The most gratifying aspect of teaching is watching your students move toward their own greatness, says Kenneth S. Goodman, a professor emeritus at the University of Arizona department of language, reading and culture.
“I’m proud of what I’ve accomplished, but I’m also proud of what the people who I’ve had a hand in educating have done — it gives me hope,” says Goodman.
Goodman, who turns 90 this month, has spent more than half a century improving the way educators teach and understand early childhood development. He’s an educational pioneer, who is best known for founding the whole language approach to reading.
According to the Encyclopedia of Child Behavior and Development, the whole language approach is an instructional philosophy on teaching based on three constructivist assumptions: learning cannot be separated from its context; each learner’s purpose for learning is integral to what is learned; and knowledge gained is socially constructed through negotiation, evaluation, or transformation.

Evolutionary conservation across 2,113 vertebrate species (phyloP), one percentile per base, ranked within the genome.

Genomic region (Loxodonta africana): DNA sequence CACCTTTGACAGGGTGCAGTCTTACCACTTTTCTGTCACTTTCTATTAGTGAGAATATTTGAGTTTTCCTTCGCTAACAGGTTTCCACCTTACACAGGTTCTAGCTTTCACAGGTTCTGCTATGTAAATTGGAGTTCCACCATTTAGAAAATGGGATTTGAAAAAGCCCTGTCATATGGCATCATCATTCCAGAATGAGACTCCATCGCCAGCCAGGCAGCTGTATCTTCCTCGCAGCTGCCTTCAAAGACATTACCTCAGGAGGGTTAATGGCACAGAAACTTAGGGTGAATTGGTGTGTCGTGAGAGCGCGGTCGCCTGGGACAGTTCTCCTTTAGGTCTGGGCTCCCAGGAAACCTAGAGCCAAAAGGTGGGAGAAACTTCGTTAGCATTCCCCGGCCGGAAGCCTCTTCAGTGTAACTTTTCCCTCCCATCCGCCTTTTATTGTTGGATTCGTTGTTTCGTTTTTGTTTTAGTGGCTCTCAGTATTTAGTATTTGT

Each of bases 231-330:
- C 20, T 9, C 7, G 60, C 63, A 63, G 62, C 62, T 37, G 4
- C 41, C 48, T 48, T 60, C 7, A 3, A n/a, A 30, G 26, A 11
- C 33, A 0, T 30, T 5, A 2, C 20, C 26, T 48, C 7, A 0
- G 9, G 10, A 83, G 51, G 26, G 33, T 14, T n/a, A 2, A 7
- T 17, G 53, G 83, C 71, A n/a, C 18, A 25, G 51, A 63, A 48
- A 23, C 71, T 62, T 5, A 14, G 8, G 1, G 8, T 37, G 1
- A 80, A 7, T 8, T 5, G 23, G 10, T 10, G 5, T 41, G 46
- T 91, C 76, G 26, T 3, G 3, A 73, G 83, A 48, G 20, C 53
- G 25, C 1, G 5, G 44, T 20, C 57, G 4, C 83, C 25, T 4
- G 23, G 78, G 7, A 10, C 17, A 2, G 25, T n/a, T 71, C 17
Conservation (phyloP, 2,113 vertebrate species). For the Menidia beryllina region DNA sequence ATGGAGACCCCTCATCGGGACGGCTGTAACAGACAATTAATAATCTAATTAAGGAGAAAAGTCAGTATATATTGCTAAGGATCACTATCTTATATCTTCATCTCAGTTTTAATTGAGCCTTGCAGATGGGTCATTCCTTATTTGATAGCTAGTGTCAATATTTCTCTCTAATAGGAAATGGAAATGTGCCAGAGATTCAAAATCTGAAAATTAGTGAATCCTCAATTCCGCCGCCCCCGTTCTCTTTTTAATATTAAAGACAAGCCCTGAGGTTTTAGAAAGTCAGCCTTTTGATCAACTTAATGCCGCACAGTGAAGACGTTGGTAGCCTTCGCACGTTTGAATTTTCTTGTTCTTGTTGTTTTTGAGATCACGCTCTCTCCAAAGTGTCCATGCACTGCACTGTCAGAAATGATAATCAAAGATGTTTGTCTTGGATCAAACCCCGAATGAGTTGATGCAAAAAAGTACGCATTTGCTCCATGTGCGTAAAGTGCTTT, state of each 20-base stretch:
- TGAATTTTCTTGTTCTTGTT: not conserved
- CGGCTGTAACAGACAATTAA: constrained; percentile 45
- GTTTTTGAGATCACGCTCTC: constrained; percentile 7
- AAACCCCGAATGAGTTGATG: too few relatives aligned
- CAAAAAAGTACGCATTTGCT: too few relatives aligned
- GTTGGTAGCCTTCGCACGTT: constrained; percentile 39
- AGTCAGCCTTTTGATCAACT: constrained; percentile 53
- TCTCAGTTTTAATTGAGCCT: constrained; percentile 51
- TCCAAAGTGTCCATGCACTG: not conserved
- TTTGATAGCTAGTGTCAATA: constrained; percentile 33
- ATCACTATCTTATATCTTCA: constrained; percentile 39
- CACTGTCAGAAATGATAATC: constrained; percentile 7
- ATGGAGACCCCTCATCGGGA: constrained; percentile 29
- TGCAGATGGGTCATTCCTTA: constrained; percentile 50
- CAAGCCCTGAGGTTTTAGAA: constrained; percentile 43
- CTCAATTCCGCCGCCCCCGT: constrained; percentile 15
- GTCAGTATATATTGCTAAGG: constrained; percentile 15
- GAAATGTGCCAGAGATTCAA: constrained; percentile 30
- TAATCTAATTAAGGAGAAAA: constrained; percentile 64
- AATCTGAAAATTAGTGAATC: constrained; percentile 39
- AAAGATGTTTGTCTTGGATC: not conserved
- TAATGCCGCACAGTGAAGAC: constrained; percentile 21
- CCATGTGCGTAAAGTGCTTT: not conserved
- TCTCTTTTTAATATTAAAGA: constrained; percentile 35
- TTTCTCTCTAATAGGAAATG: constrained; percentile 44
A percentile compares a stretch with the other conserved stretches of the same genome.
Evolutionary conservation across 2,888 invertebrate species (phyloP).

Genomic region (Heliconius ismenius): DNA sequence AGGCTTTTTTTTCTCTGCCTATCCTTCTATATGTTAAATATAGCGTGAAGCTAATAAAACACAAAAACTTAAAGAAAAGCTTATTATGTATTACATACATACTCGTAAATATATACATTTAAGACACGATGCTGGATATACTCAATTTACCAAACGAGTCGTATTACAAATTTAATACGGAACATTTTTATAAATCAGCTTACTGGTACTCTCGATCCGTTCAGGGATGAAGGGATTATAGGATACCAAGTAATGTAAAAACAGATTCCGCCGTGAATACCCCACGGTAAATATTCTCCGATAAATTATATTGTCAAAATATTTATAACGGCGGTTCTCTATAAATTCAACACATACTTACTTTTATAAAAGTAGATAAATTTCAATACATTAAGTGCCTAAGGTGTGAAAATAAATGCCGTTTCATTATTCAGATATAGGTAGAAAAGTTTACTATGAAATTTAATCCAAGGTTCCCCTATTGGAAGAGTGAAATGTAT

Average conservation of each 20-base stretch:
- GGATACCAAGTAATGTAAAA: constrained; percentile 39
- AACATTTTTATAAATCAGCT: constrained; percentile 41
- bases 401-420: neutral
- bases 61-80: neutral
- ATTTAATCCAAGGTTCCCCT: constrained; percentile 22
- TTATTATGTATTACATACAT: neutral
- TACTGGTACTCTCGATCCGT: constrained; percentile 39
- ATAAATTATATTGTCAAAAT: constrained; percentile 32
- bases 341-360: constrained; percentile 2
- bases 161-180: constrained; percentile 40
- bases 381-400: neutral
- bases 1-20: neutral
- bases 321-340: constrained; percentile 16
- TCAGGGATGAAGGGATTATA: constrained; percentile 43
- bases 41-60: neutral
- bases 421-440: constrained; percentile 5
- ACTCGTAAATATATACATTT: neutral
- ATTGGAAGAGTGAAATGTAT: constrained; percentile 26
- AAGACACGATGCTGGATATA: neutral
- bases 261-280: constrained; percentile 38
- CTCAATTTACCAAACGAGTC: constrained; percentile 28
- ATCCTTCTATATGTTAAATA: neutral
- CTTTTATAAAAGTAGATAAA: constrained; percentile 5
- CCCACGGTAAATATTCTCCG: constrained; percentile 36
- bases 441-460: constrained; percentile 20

Teaching eighth graders sparked Goodman’s love for the classroom. Adolescents are developing not only as people, but as thinkers, so teachers are afforded a wonderful opportunity of influence, says Goodman. “It’s a very moral age, and that’s the age when everything has to be fair.”
Read the entire Arizona Jewish Post article here. Originally published on Dec. 15, 2017.